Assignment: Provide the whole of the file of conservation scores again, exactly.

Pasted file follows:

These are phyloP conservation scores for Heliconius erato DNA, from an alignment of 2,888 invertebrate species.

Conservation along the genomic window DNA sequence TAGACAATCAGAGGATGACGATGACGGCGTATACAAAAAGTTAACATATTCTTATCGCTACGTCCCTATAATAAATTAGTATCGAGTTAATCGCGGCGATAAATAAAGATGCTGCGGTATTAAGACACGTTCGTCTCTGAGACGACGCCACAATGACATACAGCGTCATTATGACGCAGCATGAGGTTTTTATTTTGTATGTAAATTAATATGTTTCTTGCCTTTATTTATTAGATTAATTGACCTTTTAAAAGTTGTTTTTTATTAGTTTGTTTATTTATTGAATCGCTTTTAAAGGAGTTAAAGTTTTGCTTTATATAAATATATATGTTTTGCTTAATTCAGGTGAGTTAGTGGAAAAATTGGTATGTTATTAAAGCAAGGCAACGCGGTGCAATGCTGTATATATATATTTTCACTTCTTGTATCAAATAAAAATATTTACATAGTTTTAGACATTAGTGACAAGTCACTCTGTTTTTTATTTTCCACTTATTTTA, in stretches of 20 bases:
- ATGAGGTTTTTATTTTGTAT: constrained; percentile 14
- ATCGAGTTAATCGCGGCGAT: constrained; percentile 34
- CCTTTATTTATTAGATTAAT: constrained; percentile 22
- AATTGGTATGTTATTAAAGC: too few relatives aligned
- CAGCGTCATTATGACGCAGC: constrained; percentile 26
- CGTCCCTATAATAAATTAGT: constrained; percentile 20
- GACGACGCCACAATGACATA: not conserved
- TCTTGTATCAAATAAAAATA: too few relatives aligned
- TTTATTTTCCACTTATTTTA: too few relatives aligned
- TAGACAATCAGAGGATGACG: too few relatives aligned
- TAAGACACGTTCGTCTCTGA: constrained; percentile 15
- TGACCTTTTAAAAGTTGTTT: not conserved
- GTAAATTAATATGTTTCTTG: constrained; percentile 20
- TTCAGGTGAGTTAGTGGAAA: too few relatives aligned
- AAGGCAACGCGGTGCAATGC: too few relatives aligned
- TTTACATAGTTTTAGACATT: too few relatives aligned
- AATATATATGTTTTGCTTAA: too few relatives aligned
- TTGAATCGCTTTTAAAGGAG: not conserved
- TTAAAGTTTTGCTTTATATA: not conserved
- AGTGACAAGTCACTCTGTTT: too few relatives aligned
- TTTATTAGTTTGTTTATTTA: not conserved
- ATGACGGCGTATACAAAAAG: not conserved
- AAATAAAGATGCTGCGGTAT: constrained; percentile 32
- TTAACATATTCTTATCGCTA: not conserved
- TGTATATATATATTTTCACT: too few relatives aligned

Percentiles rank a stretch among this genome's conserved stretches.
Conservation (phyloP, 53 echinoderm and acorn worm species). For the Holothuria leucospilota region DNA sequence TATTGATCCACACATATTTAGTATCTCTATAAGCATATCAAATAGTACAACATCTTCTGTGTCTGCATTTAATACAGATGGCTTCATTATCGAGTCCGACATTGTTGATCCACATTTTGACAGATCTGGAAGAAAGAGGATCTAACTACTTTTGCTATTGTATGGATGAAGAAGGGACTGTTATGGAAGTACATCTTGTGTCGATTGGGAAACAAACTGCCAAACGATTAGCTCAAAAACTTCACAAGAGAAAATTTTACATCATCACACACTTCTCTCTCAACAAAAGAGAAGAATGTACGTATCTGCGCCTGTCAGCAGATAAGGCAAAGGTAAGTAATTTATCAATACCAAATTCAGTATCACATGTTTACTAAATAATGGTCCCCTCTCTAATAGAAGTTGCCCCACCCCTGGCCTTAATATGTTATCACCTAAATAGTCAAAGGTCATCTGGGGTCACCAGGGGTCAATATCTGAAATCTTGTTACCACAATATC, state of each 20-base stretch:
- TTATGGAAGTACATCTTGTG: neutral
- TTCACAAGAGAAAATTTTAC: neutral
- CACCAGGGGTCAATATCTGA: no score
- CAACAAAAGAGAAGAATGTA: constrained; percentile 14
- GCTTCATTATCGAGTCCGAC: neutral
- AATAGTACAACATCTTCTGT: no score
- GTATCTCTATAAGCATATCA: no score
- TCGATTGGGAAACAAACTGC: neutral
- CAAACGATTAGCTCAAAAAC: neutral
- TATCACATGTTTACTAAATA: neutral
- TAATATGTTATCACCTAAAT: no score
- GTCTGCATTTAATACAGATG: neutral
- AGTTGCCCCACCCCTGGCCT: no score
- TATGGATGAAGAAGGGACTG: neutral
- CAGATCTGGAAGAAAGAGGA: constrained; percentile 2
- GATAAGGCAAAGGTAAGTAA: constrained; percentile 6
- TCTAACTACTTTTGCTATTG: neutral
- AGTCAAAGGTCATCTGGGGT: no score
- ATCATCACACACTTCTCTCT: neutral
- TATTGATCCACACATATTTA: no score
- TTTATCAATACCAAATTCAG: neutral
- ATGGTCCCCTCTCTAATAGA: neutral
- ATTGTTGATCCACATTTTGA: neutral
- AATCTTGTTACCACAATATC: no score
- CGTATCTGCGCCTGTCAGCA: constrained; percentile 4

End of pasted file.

These are phyloP conservation scores for Heliconius erato DNA, from an alignment of 2,888 invertebrate species.

Conservation along the genomic window DNA sequence TAGACAATCAGAGGATGACGATGACGGCGTATACAAAAAGTTAACATATTCTTATCGCTACGTCCCTATAATAAATTAGTATCGAGTTAATCGCGGCGATAAATAAAGATGCTGCGGTATTAAGACACGTTCGTCTCTGAGACGACGCCACAATGACATACAGCGTCATTATGACGCAGCATGAGGTTTTTATTTTGTATGTAAATTAATATGTTTCTTGCCTTTATTTATTAGATTAATTGACCTTTTAAAAGTTGTTTTTTATTAGTTTGTTTATTTATTGAATCGCTTTTAAAGGAGTTAAAGTTTTGCTTTATATAAATATATATGTTTTGCTTAATTCAGGTGAGTTAGTGGAAAAATTGGTATGTTATTAAAGCAAGGCAACGCGGTGCAATGCTGTATATATATATTTTCACTTCTTGTATCAAATAAAAATATTTACATAGTTTTAGACATTAGTGACAAGTCACTCTGTTTTTTATTTTCCACTTATTTTA, in stretches of 20 bases:
- ATGAGGTTTTTATTTTGTAT: constrained; percentile 14
- ATCGAGTTAATCGCGGCGAT: constrained; percentile 34
- CCTTTATTTATTAGATTAAT: constrained; percentile 22
- AATTGGTATGTTATTAAAGC: too few relatives aligned
- CAGCGTCATTATGACGCAGC: constrained; percentile 26
- CGTCCCTATAATAAATTAGT: constrained; percentile 20
- GACGACGCCACAATGACATA: not conserved
- TCTTGTATCAAATAAAAATA: too few relatives aligned
- TTTATTTTCCACTTATTTTA: too few relatives aligned
- TAGACAATCAGAGGATGACG: too few relatives aligned
- TAAGACACGTTCGTCTCTGA: constrained; percentile 15
- TGACCTTTTAAAAGTTGTTT: not conserved
- GTAAATTAATATGTTTCTTG: constrained; percentile 20
- TTCAGGTGAGTTAGTGGAAA: too few relatives aligned
- AAGGCAACGCGGTGCAATGC: too few relatives aligned
- TTTACATAGTTTTAGACATT: too few relatives aligned
- AATATATATGTTTTGCTTAA: too few relatives aligned
- TTGAATCGCTTTTAAAGGAG: not conserved
- TTAAAGTTTTGCTTTATATA: not conserved
- AGTGACAAGTCACTCTGTTT: too few relatives aligned
- TTTATTAGTTTGTTTATTTA: not conserved
- ATGACGGCGTATACAAAAAG: not conserved
- AAATAAAGATGCTGCGGTAT: constrained; percentile 32
- TTAACATATTCTTATCGCTA: not conserved
- TGTATATATATATTTTCACT: too few relatives aligned

Percentiles rank a stretch among this genome's conserved stretches.
Conservation (phyloP, 53 echinoderm and acorn worm species). For the Holothuria leucospilota region DNA sequence TATTGATCCACACATATTTAGTATCTCTATAAGCATATCAAATAGTACAACATCTTCTGTGTCTGCATTTAATACAGATGGCTTCATTATCGAGTCCGACATTGTTGATCCACATTTTGACAGATCTGGAAGAAAGAGGATCTAACTACTTTTGCTATTGTATGGATGAAGAAGGGACTGTTATGGAAGTACATCTTGTGTCGATTGGGAAACAAACTGCCAAACGATTAGCTCAAAAACTTCACAAGAGAAAATTTTACATCATCACACACTTCTCTCTCAACAAAAGAGAAGAATGTACGTATCTGCGCCTGTCAGCAGATAAGGCAAAGGTAAGTAATTTATCAATACCAAATTCAGTATCACATGTTTACTAAATAATGGTCCCCTCTCTAATAGAAGTTGCCCCACCCCTGGCCTTAATATGTTATCACCTAAATAGTCAAAGGTCATCTGGGGTCACCAGGGGTCAATATCTGAAATCTTGTTACCACAATATC, state of each 20-base stretch:
- TTATGGAAGTACATCTTGTG: neutral
- TTCACAAGAGAAAATTTTAC: neutral
- CACCAGGGGTCAATATCTGA: no score
- CAACAAAAGAGAAGAATGTA: constrained; percentile 14
- GCTTCATTATCGAGTCCGAC: neutral
- AATAGTACAACATCTTCTGT: no score
- GTATCTCTATAAGCATATCA: no score
- TCGATTGGGAAACAAACTGC: neutral
- CAAACGATTAGCTCAAAAAC: neutral
- TATCACATGTTTACTAAATA: neutral
- TAATATGTTATCACCTAAAT: no score
- GTCTGCATTTAATACAGATG: neutral
- AGTTGCCCCACCCCTGGCCT: no score
- TATGGATGAAGAAGGGACTG: neutral
- CAGATCTGGAAGAAAGAGGA: constrained; percentile 2
- GATAAGGCAAAGGTAAGTAA: constrained; percentile 6
- TCTAACTACTTTTGCTATTG: neutral
- AGTCAAAGGTCATCTGGGGT: no score
- ATCATCACACACTTCTCTCT: neutral
- TATTGATCCACACATATTTA: no score
- TTTATCAATACCAAATTCAG: neutral
- ATGGTCCCCTCTCTAATAGA: neutral
- ATTGTTGATCCACATTTTGA: neutral
- AATCTTGTTACCACAATATC: no score
- CGTATCTGCGCCTGTCAGCA: constrained; percentile 4